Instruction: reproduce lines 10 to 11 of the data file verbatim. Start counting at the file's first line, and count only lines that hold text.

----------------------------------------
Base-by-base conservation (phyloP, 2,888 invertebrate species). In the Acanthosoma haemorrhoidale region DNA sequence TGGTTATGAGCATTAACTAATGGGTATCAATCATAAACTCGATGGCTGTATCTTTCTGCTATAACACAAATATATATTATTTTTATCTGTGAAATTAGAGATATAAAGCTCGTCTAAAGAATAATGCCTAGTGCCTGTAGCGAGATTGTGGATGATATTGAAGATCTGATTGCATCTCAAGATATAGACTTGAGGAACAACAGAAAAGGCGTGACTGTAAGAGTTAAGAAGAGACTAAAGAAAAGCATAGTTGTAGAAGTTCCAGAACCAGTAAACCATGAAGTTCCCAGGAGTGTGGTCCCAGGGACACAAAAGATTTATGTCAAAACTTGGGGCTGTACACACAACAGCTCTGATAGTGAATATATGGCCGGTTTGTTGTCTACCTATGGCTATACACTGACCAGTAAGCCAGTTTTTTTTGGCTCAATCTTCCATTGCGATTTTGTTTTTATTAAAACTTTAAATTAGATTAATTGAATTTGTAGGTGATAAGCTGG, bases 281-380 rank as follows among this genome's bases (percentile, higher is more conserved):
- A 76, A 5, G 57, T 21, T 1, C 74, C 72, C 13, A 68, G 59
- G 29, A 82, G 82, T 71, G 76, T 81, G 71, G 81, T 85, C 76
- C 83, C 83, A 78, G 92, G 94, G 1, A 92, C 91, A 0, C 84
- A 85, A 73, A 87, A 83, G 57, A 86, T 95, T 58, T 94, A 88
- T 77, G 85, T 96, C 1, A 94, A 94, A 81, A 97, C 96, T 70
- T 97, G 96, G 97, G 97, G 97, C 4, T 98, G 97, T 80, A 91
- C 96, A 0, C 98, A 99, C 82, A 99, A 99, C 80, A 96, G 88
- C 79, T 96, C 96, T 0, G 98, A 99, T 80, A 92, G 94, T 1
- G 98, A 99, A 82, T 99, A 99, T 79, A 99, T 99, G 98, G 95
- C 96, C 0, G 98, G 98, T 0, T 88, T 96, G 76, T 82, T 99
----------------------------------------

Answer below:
- G 98, A 99, A 82, T 99, A 99, T 79, A 99, T 99, G 98, G 95
- C 96, C 0, G 98, G 98, T 0, T 88, T 96, G 76, T 82, T 99